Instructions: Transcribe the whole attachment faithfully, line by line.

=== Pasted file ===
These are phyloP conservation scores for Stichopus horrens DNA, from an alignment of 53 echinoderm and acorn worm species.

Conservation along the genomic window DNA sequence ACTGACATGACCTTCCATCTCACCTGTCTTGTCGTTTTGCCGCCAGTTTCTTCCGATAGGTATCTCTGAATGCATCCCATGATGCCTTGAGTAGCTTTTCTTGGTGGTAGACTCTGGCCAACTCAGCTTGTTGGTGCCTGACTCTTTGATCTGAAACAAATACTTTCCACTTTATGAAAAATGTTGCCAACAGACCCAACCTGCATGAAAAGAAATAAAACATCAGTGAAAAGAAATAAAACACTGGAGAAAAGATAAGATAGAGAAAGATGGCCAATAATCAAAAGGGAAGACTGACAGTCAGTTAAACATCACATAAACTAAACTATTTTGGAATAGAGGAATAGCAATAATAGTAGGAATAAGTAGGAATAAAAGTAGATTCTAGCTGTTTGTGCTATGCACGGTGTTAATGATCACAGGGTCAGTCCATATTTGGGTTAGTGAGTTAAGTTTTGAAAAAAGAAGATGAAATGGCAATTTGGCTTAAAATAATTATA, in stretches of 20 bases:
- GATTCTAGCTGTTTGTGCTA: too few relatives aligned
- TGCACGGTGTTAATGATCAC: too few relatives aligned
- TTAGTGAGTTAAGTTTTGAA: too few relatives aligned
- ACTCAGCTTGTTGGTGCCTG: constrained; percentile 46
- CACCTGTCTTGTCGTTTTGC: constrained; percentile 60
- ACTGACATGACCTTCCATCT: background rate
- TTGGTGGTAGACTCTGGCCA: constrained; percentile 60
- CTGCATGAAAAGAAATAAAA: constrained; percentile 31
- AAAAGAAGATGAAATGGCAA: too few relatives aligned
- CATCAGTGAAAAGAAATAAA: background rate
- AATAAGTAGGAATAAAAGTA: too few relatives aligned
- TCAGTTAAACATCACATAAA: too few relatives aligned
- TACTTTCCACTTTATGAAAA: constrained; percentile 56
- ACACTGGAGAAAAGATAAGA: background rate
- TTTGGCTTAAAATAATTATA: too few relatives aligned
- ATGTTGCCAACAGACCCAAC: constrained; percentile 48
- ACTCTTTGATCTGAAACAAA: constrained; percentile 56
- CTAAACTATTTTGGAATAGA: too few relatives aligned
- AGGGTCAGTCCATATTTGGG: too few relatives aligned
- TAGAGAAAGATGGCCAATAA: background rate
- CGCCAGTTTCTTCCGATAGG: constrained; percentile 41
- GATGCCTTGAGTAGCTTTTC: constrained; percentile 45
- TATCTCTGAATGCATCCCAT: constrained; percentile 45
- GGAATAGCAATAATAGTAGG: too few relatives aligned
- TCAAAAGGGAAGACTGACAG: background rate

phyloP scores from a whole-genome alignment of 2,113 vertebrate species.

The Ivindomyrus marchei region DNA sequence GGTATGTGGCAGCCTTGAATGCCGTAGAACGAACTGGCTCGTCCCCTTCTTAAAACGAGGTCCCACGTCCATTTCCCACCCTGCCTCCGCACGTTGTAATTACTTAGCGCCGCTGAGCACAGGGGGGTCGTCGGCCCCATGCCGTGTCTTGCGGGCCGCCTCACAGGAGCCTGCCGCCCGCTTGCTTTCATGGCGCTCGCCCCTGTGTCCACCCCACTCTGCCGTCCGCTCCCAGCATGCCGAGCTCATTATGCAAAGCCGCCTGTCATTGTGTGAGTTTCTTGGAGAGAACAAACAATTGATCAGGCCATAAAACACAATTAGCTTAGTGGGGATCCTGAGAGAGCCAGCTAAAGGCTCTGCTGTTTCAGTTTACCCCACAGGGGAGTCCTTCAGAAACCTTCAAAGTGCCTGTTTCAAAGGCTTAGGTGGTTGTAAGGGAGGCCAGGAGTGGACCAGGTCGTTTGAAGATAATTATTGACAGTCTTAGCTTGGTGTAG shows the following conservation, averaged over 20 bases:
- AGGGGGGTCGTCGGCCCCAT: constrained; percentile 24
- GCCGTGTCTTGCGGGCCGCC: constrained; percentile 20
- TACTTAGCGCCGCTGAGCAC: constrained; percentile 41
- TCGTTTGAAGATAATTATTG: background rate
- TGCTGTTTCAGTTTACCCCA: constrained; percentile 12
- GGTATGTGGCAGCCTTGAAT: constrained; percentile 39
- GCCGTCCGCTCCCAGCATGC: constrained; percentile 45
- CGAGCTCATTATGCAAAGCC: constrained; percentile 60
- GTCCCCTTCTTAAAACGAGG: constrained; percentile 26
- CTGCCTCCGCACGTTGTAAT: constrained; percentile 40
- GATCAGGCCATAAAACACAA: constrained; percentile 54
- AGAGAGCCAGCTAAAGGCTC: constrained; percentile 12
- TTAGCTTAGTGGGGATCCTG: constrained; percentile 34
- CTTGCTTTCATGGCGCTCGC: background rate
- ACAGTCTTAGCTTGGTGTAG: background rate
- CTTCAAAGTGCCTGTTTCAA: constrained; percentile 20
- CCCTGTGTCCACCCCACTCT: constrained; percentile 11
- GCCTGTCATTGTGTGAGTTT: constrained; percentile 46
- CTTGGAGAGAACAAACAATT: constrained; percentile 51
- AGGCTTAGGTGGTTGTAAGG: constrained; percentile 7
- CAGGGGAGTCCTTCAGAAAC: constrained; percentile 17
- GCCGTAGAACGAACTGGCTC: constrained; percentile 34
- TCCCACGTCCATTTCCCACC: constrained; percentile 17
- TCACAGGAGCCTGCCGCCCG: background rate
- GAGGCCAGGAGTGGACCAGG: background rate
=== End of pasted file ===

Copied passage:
These are phyloP conservation scores for Stichopus horrens DNA, from an alignment of 53 echinoderm and acorn worm species.

Conservation along the genomic window DNA sequence ACTGACATGACCTTCCATCTCACCTGTCTTGTCGTTTTGCCGCCAGTTTCTTCCGATAGGTATCTCTGAATGCATCCCATGATGCCTTGAGTAGCTTTTCTTGGTGGTAGACTCTGGCCAACTCAGCTTGTTGGTGCCTGACTCTTTGATCTGAAACAAATACTTTCCACTTTATGAAAAATGTTGCCAACAGACCCAACCTGCATGAAAAGAAATAAAACATCAGTGAAAAGAAATAAAACACTGGAGAAAAGATAAGATAGAGAAAGATGGCCAATAATCAAAAGGGAAGACTGACAGTCAGTTAAACATCACATAAACTAAACTATTTTGGAATAGAGGAATAGCAATAATAGTAGGAATAAGTAGGAATAAAAGTAGATTCTAGCTGTTTGTGCTATGCACGGTGTTAATGATCACAGGGTCAGTCCATATTTGGGTTAGTGAGTTAAGTTTTGAAAAAAGAAGATGAAATGGCAATTTGGCTTAAAATAATTATA, in stretches of 20 bases:
- GATTCTAGCTGTTTGTGCTA: too few relatives aligned
- TGCACGGTGTTAATGATCAC: too few relatives aligned
- TTAGTGAGTTAAGTTTTGAA: too few relatives aligned
- ACTCAGCTTGTTGGTGCCTG: constrained; percentile 46
- CACCTGTCTTGTCGTTTTGC: constrained; percentile 60
- ACTGACATGACCTTCCATCT: background rate
- TTGGTGGTAGACTCTGGCCA: constrained; percentile 60
- CTGCATGAAAAGAAATAAAA: constrained; percentile 31
- AAAAGAAGATGAAATGGCAA: too few relatives aligned
- CATCAGTGAAAAGAAATAAA: background rate
- AATAAGTAGGAATAAAAGTA: too few relatives aligned
- TCAGTTAAACATCACATAAA: too few relatives aligned
- TACTTTCCACTTTATGAAAA: constrained; percentile 56
- ACACTGGAGAAAAGATAAGA: background rate
- TTTGGCTTAAAATAATTATA: too few relatives aligned
- ATGTTGCCAACAGACCCAAC: constrained; percentile 48
- ACTCTTTGATCTGAAACAAA: constrained; percentile 56
- CTAAACTATTTTGGAATAGA: too few relatives aligned
- AGGGTCAGTCCATATTTGGG: too few relatives aligned
- TAGAGAAAGATGGCCAATAA: background rate
- CGCCAGTTTCTTCCGATAGG: constrained; percentile 41
- GATGCCTTGAGTAGCTTTTC: constrained; percentile 45
- TATCTCTGAATGCATCCCAT: constrained; percentile 45
- GGAATAGCAATAATAGTAGG: too few relatives aligned
- TCAAAAGGGAAGACTGACAG: background rate

phyloP scores from a whole-genome alignment of 2,113 vertebrate species.

The Ivindomyrus marchei region DNA sequence GGTATGTGGCAGCCTTGAATGCCGTAGAACGAACTGGCTCGTCCCCTTCTTAAAACGAGGTCCCACGTCCATTTCCCACCCTGCCTCCGCACGTTGTAATTACTTAGCGCCGCTGAGCACAGGGGGGTCGTCGGCCCCATGCCGTGTCTTGCGGGCCGCCTCACAGGAGCCTGCCGCCCGCTTGCTTTCATGGCGCTCGCCCCTGTGTCCACCCCACTCTGCCGTCCGCTCCCAGCATGCCGAGCTCATTATGCAAAGCCGCCTGTCATTGTGTGAGTTTCTTGGAGAGAACAAACAATTGATCAGGCCATAAAACACAATTAGCTTAGTGGGGATCCTGAGAGAGCCAGCTAAAGGCTCTGCTGTTTCAGTTTACCCCACAGGGGAGTCCTTCAGAAACCTTCAAAGTGCCTGTTTCAAAGGCTTAGGTGGTTGTAAGGGAGGCCAGGAGTGGACCAGGTCGTTTGAAGATAATTATTGACAGTCTTAGCTTGGTGTAG shows the following conservation, averaged over 20 bases:
- AGGGGGGTCGTCGGCCCCAT: constrained; percentile 24
- GCCGTGTCTTGCGGGCCGCC: constrained; percentile 20
- TACTTAGCGCCGCTGAGCAC: constrained; percentile 41
- TCGTTTGAAGATAATTATTG: background rate
- TGCTGTTTCAGTTTACCCCA: constrained; percentile 12
- GGTATGTGGCAGCCTTGAAT: constrained; percentile 39
- GCCGTCCGCTCCCAGCATGC: constrained; percentile 45
- CGAGCTCATTATGCAAAGCC: constrained; percentile 60
- GTCCCCTTCTTAAAACGAGG: constrained; percentile 26
- CTGCCTCCGCACGTTGTAAT: constrained; percentile 40
- GATCAGGCCATAAAACACAA: constrained; percentile 54
- AGAGAGCCAGCTAAAGGCTC: constrained; percentile 12
- TTAGCTTAGTGGGGATCCTG: constrained; percentile 34
- CTTGCTTTCATGGCGCTCGC: background rate
- ACAGTCTTAGCTTGGTGTAG: background rate
- CTTCAAAGTGCCTGTTTCAA: constrained; percentile 20
- CCCTGTGTCCACCCCACTCT: constrained; percentile 11
- GCCTGTCATTGTGTGAGTTT: constrained; percentile 46
- CTTGGAGAGAACAAACAATT: constrained; percentile 51
- AGGCTTAGGTGGTTGTAAGG: constrained; percentile 7
- CAGGGGAGTCCTTCAGAAAC: constrained; percentile 17
- GCCGTAGAACGAACTGGCTC: constrained; percentile 34
- TCCCACGTCCATTTCCCACC: constrained; percentile 17
- TCACAGGAGCCTGCCGCCCG: background rate
- GAGGCCAGGAGTGGACCAGG: background rate